Wabi Sabi vs. David Pye

Wreckers,
I've been taking a lot of books out of the library recently on Japanese aesthetics and Japanese woodworking tools and techniques. I've been really intrigued by the concept of "wabi sabi" which has been prevalent in much of Japanese craft/utilitarian design.
Sometimes wabi sabi is translated as "the art of impermanence". Other authors have phrased it as "the patina of the old and the flash of the new". (Some have passed it off as "the new Feng Shui", but that's topic for another thread.) Everyone agrees that it is a difficult concept to translate concisely. In short, for those not familiar with it, it is the idea developed by Zen Buddhist monks and tea ceremony masters that items should be simple, made of natural materials, and that they need not be perfect. Indeed, it is their imperfections that make these objects more dear because perfection leaves no room for improvement while imperfect suggests the infinite possibilities.
But even as I was doing this reading, I kept thinking back to another book I loved, David Pye's "The Art and Nature of Craftsmanship" which I'm sure many of you have read. In it he discusses the "craftsmanhip of risk" (handcrafted) as in different from the "craftsmanship of certainty" (machine made). It's a fascinting treatise on how a craftsman does everything he can to reduce the risk and increase the certainty of his results. Pye has a phrase for objects some observers may praise as having "wabi sabi" qualities: "gritty pots and hoary cloth".
So, on the one hand, we have a school of thought that values design that is direct, unadorned and doesn't try to hide its imperfections, made by "the unkown craftsman" (to borrow the title of Soetsu Yanagi's book). On the other hand, we have Pye's advocation of mastering the materials and techniques of one's craft to be able to fully realize the potential of an item.
Which leaves me conflicted. While I can appreciate the concepts of the wabi sabi approach and genuinely like much of Japanese design, why would any self-respecting craftsman not put his heart and soul into doing the very best that he can to design and build objects worthy of appreciation? Indeed, when I read about the extraordinary lengths Japanese master carpenters and metalsmiths used to go to, I have to beleive they were not thinking "Oh, it's okay if this joint is a little loose or this blade a little rough because, after all, it's wabi sabi."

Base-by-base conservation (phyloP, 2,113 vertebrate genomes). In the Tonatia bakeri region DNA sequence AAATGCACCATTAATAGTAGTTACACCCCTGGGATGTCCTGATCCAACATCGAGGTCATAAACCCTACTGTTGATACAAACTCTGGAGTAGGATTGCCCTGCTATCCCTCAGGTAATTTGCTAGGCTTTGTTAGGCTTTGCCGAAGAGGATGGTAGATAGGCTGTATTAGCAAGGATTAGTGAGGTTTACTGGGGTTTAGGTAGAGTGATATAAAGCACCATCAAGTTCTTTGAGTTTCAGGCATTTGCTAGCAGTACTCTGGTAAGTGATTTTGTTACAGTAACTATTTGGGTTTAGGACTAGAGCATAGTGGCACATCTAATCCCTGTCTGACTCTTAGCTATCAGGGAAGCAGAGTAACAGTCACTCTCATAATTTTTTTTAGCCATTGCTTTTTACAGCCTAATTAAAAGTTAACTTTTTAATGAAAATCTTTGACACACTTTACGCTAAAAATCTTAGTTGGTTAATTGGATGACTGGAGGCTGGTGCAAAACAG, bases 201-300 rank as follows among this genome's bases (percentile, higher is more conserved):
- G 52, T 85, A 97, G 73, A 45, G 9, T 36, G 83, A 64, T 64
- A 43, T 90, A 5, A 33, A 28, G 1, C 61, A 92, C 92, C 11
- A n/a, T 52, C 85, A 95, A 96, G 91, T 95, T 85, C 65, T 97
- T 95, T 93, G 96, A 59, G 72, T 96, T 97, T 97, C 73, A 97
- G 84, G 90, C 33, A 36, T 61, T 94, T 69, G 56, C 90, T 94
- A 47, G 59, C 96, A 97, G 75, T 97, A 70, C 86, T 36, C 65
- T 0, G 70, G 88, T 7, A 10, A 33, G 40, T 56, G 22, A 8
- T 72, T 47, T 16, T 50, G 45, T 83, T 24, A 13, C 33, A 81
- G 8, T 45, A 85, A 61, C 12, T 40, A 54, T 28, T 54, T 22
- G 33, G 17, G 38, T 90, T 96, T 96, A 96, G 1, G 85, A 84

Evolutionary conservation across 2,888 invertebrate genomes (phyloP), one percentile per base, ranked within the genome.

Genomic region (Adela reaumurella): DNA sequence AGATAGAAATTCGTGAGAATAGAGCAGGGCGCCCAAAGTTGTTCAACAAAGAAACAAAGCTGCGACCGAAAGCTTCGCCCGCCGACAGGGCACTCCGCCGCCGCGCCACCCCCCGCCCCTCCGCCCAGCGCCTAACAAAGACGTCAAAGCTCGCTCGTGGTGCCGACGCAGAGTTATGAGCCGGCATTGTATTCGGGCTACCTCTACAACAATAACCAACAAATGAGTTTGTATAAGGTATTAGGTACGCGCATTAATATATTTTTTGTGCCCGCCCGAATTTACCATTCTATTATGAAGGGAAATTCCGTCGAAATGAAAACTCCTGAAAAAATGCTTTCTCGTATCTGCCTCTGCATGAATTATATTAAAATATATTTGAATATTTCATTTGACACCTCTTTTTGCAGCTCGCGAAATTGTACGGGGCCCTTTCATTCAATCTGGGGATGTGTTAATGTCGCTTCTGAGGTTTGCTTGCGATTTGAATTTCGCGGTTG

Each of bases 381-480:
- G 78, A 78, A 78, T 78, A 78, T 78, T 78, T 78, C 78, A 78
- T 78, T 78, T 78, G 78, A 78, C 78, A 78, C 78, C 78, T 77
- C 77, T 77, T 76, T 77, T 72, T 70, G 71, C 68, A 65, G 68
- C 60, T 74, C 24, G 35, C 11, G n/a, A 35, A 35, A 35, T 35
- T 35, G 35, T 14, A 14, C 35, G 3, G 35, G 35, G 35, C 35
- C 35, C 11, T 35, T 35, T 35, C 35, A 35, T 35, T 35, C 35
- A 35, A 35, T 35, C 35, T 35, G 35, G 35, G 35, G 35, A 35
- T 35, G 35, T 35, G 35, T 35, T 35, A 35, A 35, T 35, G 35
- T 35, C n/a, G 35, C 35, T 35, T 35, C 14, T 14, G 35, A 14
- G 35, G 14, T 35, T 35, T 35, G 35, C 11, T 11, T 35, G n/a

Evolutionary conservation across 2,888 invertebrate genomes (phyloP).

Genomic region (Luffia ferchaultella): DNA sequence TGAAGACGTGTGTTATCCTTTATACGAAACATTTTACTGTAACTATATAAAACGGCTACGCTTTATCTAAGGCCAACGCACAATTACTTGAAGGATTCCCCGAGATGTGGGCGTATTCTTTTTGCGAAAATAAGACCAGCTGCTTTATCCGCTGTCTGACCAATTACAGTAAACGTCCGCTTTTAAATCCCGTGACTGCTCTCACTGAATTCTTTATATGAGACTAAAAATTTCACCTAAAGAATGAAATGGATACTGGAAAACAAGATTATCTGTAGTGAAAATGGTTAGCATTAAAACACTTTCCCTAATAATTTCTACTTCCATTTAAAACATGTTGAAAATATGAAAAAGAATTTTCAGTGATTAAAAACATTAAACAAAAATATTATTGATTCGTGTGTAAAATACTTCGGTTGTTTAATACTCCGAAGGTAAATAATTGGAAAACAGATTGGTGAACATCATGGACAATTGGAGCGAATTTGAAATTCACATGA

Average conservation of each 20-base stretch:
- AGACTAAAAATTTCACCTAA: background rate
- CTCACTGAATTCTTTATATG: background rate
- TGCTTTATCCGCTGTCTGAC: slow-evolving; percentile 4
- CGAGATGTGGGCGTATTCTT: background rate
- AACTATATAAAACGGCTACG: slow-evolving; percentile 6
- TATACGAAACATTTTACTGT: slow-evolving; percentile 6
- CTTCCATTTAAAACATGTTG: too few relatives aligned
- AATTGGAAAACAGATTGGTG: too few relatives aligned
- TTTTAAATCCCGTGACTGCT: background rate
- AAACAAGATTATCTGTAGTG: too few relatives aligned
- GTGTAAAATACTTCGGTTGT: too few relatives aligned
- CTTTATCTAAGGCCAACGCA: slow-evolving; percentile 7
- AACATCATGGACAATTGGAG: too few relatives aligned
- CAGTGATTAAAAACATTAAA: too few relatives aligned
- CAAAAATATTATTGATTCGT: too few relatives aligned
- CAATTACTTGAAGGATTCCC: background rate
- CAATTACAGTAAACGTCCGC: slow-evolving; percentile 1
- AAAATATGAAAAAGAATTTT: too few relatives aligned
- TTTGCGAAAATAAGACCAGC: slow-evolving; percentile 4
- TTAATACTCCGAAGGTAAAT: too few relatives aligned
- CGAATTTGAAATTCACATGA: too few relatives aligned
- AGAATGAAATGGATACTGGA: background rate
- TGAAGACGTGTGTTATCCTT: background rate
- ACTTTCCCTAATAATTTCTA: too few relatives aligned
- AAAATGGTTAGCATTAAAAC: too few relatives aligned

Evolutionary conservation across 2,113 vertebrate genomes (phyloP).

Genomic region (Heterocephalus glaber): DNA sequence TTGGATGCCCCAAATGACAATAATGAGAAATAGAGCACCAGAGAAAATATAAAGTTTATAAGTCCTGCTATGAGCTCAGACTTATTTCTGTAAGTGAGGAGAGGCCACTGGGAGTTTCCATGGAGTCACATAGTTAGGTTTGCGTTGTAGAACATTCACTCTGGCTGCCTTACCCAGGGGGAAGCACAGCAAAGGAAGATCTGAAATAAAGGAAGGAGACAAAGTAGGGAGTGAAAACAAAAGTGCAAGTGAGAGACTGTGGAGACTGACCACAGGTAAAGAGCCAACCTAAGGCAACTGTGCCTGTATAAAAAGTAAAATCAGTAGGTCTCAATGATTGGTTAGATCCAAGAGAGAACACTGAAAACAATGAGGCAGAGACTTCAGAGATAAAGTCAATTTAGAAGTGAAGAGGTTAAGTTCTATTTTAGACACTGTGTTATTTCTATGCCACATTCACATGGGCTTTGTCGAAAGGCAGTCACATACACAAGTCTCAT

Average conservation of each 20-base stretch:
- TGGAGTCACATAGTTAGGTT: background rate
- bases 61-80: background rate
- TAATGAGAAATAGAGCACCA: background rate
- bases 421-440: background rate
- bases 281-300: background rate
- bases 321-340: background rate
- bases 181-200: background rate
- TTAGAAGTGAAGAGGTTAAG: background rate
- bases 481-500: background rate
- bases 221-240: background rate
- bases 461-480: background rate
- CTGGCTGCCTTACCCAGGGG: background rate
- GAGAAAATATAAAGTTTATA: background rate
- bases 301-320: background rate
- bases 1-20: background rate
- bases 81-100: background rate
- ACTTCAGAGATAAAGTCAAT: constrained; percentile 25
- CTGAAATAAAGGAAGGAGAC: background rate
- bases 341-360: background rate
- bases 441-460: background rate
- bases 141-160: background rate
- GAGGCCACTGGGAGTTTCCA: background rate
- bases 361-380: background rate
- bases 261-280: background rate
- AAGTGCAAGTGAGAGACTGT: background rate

I'm building a chest of drawers now which follows some of the concepts of "wabi sabi" in that is being made of natural materials (wood) and has a simple design without fancy adornment and unhidden joinery (what I call "honest construction"). But at the same time, I'm doing my darnedest to minimize the mistakes and make it the very best that I am capable of, both for my own satisfaction and that of the end user (who happens to be SWMBO). All of this kind of leaves me thinking of a phrase by the American photographer John Sexton: "Strive for perfection. Tolerate excellence."
What think you guys?
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snipped-for-privacy@comcast.net (Ian Dodd) writes:
[...]

A very agreable point of view. By the way, would in you parenthesis about the end user HWMBO be more correct?
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On 13 Nov 2004 08:15:16 -0800, snipped-for-privacy@comcast.net (Ian Dodd) wrote:

Why did Nakashima allow a huge crack down the centre of his natural tables, but tie the two sides together with a perfectly fitted butterfly key ?
That's the difference between wabi sabi and sloppiness.
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On 13 Nov 2004 08:15:16 -0800, snipped-for-privacy@comcast.net (Ian Dodd) wrote:

I think someone is seriously misunderstanding what is going on. To get another perspective, I'd suggest reading D. T. Suzuki's "Zen Buddhism", which has an extensive discussion of this matter of wabi, sabi and Japanese aesthetics, especially in relation to the objects used in the tea ceremony.
Ignore for a minute the stuff about 'deliberate imperfections' because they leave room for improvement. I've never, ever heard that as a Japanese concept, either in classic or modern Japanese contexts.
Try this instead: There is always mastery in the Japanese aesthetic. The question is where the mastery lies.
In the case of objects used in tea ceremony, the masters of some schools did indeed use ordinary inexpensive cups and other ware from the marketplace. However they didn't use just any cups. They carefully examined hundreds, or thousands, of them to find the ones that were accidentally beautiful. In other words the mastery came in the selection, aided by the differences in the individual cups produced by the production process.
Having seen some tea articles assembled by masters in this way I can tell you that they are stunning in an austere sort of way.
I think part of the problem in Pye's formulation lies in confusing 'random' with 'imperfection'. The processes commonly used by craftsmen can eliminate randomness only with great effort. But we can control at least most of the effects of the randomness and the result is anything but imperfection. We use that randomness to help us produce beauty. That's why we eagerly seek out the wood with the most random grain for some objects and pay a premium to get it.
In other words, we _use_ that randomness in the pursuit of craftsmanship and one aspect of mastery is the ability to make the best possible use of the materials and processes we have.
--RC

Sleep? Isn't that a totally inadequate substitute for caffine?
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Think perfect craftsmanship, with imperfect materials.
(Ian Dodd) wrote:

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